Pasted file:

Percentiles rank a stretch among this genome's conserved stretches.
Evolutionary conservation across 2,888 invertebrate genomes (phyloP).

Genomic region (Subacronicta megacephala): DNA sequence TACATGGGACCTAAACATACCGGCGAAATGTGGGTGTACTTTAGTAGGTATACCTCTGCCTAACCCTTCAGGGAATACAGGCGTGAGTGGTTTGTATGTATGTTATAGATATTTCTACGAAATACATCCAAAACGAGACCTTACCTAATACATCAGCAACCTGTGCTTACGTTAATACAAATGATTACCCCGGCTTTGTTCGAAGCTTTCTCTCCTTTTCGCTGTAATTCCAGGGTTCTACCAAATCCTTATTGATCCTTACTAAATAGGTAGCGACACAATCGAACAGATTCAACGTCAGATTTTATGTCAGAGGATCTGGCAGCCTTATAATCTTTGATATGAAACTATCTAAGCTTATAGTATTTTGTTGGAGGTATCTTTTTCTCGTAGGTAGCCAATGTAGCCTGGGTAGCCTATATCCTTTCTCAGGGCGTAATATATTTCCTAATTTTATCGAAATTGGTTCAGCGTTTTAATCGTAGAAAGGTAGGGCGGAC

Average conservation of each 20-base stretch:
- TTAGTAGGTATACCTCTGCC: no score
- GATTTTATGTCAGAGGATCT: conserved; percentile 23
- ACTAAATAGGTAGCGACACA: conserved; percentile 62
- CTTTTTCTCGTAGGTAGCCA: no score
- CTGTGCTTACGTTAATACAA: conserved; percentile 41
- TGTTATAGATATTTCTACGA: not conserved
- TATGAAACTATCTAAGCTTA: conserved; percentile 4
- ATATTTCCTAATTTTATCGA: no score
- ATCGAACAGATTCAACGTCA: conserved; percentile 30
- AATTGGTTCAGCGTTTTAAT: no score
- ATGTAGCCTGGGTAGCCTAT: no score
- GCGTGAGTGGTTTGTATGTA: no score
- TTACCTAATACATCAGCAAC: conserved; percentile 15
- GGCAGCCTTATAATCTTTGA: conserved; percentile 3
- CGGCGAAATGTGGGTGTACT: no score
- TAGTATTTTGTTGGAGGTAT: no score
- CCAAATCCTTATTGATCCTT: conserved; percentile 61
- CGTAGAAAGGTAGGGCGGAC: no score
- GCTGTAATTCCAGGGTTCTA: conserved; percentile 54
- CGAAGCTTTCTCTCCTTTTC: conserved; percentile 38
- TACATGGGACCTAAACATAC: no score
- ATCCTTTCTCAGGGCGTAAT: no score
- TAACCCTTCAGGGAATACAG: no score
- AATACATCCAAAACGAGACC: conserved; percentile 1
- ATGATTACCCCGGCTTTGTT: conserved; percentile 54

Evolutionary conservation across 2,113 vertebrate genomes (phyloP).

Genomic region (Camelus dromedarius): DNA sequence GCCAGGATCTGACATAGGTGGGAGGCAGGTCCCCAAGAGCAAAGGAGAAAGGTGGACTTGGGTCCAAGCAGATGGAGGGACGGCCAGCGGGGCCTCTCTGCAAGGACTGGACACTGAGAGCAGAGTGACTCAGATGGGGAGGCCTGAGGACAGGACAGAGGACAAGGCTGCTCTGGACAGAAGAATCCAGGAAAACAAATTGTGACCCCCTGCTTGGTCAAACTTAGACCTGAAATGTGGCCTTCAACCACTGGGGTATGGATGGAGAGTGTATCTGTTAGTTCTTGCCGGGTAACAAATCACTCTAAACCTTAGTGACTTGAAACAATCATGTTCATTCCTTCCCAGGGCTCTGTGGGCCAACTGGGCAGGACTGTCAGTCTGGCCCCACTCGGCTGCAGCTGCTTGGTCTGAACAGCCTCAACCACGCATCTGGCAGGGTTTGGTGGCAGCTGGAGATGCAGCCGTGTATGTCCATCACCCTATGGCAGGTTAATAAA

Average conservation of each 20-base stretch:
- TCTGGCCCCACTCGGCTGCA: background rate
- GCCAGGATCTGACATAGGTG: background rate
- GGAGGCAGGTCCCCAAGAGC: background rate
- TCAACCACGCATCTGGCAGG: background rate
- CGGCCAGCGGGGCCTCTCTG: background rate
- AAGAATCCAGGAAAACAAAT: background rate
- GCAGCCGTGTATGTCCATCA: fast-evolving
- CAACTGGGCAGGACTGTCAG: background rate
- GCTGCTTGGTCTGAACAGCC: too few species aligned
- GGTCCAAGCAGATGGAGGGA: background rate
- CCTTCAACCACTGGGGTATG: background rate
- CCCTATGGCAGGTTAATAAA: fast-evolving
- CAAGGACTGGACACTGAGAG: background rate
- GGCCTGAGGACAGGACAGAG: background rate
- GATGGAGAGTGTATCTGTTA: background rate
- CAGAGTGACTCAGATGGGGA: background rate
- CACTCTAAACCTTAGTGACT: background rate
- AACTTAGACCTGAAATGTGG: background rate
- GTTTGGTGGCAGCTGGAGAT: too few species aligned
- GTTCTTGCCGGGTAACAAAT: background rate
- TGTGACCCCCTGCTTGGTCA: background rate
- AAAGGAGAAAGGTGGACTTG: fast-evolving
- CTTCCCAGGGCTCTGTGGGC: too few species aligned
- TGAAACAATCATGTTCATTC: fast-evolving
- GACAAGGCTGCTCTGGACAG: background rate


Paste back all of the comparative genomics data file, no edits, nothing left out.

Percentiles rank a stretch among this genome's conserved stretches.
Evolutionary conservation across 2,888 invertebrate genomes (phyloP).

Genomic region (Subacronicta megacephala): DNA sequence TACATGGGACCTAAACATACCGGCGAAATGTGGGTGTACTTTAGTAGGTATACCTCTGCCTAACCCTTCAGGGAATACAGGCGTGAGTGGTTTGTATGTATGTTATAGATATTTCTACGAAATACATCCAAAACGAGACCTTACCTAATACATCAGCAACCTGTGCTTACGTTAATACAAATGATTACCCCGGCTTTGTTCGAAGCTTTCTCTCCTTTTCGCTGTAATTCCAGGGTTCTACCAAATCCTTATTGATCCTTACTAAATAGGTAGCGACACAATCGAACAGATTCAACGTCAGATTTTATGTCAGAGGATCTGGCAGCCTTATAATCTTTGATATGAAACTATCTAAGCTTATAGTATTTTGTTGGAGGTATCTTTTTCTCGTAGGTAGCCAATGTAGCCTGGGTAGCCTATATCCTTTCTCAGGGCGTAATATATTTCCTAATTTTATCGAAATTGGTTCAGCGTTTTAATCGTAGAAAGGTAGGGCGGAC

Average conservation of each 20-base stretch:
- TTAGTAGGTATACCTCTGCC: no score
- GATTTTATGTCAGAGGATCT: conserved; percentile 23
- ACTAAATAGGTAGCGACACA: conserved; percentile 62
- CTTTTTCTCGTAGGTAGCCA: no score
- CTGTGCTTACGTTAATACAA: conserved; percentile 41
- TGTTATAGATATTTCTACGA: not conserved
- TATGAAACTATCTAAGCTTA: conserved; percentile 4
- ATATTTCCTAATTTTATCGA: no score
- ATCGAACAGATTCAACGTCA: conserved; percentile 30
- AATTGGTTCAGCGTTTTAAT: no score
- ATGTAGCCTGGGTAGCCTAT: no score
- GCGTGAGTGGTTTGTATGTA: no score
- TTACCTAATACATCAGCAAC: conserved; percentile 15
- GGCAGCCTTATAATCTTTGA: conserved; percentile 3
- CGGCGAAATGTGGGTGTACT: no score
- TAGTATTTTGTTGGAGGTAT: no score
- CCAAATCCTTATTGATCCTT: conserved; percentile 61
- CGTAGAAAGGTAGGGCGGAC: no score
- GCTGTAATTCCAGGGTTCTA: conserved; percentile 54
- CGAAGCTTTCTCTCCTTTTC: conserved; percentile 38
- TACATGGGACCTAAACATAC: no score
- ATCCTTTCTCAGGGCGTAAT: no score
- TAACCCTTCAGGGAATACAG: no score
- AATACATCCAAAACGAGACC: conserved; percentile 1
- ATGATTACCCCGGCTTTGTT: conserved; percentile 54

Evolutionary conservation across 2,113 vertebrate genomes (phyloP).

Genomic region (Camelus dromedarius): DNA sequence GCCAGGATCTGACATAGGTGGGAGGCAGGTCCCCAAGAGCAAAGGAGAAAGGTGGACTTGGGTCCAAGCAGATGGAGGGACGGCCAGCGGGGCCTCTCTGCAAGGACTGGACACTGAGAGCAGAGTGACTCAGATGGGGAGGCCTGAGGACAGGACAGAGGACAAGGCTGCTCTGGACAGAAGAATCCAGGAAAACAAATTGTGACCCCCTGCTTGGTCAAACTTAGACCTGAAATGTGGCCTTCAACCACTGGGGTATGGATGGAGAGTGTATCTGTTAGTTCTTGCCGGGTAACAAATCACTCTAAACCTTAGTGACTTGAAACAATCATGTTCATTCCTTCCCAGGGCTCTGTGGGCCAACTGGGCAGGACTGTCAGTCTGGCCCCACTCGGCTGCAGCTGCTTGGTCTGAACAGCCTCAACCACGCATCTGGCAGGGTTTGGTGGCAGCTGGAGATGCAGCCGTGTATGTCCATCACCCTATGGCAGGTTAATAAA

Average conservation of each 20-base stretch:
- TCTGGCCCCACTCGGCTGCA: background rate
- GCCAGGATCTGACATAGGTG: background rate
- GGAGGCAGGTCCCCAAGAGC: background rate
- TCAACCACGCATCTGGCAGG: background rate
- CGGCCAGCGGGGCCTCTCTG: background rate
- AAGAATCCAGGAAAACAAAT: background rate
- GCAGCCGTGTATGTCCATCA: fast-evolving
- CAACTGGGCAGGACTGTCAG: background rate
- GCTGCTTGGTCTGAACAGCC: too few species aligned
- GGTCCAAGCAGATGGAGGGA: background rate
- CCTTCAACCACTGGGGTATG: background rate
- CCCTATGGCAGGTTAATAAA: fast-evolving
- CAAGGACTGGACACTGAGAG: background rate
- GGCCTGAGGACAGGACAGAG: background rate
- GATGGAGAGTGTATCTGTTA: background rate
- CAGAGTGACTCAGATGGGGA: background rate
- CACTCTAAACCTTAGTGACT: background rate
- AACTTAGACCTGAAATGTGG: background rate
- GTTTGGTGGCAGCTGGAGAT: too few species aligned
- GTTCTTGCCGGGTAACAAAT: background rate
- TGTGACCCCCTGCTTGGTCA: background rate
- AAAGGAGAAAGGTGGACTTG: fast-evolving
- CTTCCCAGGGCTCTGTGGGC: too few species aligned
- TGAAACAATCATGTTCATTC: fast-evolving
- GACAAGGCTGCTCTGGACAG: background rate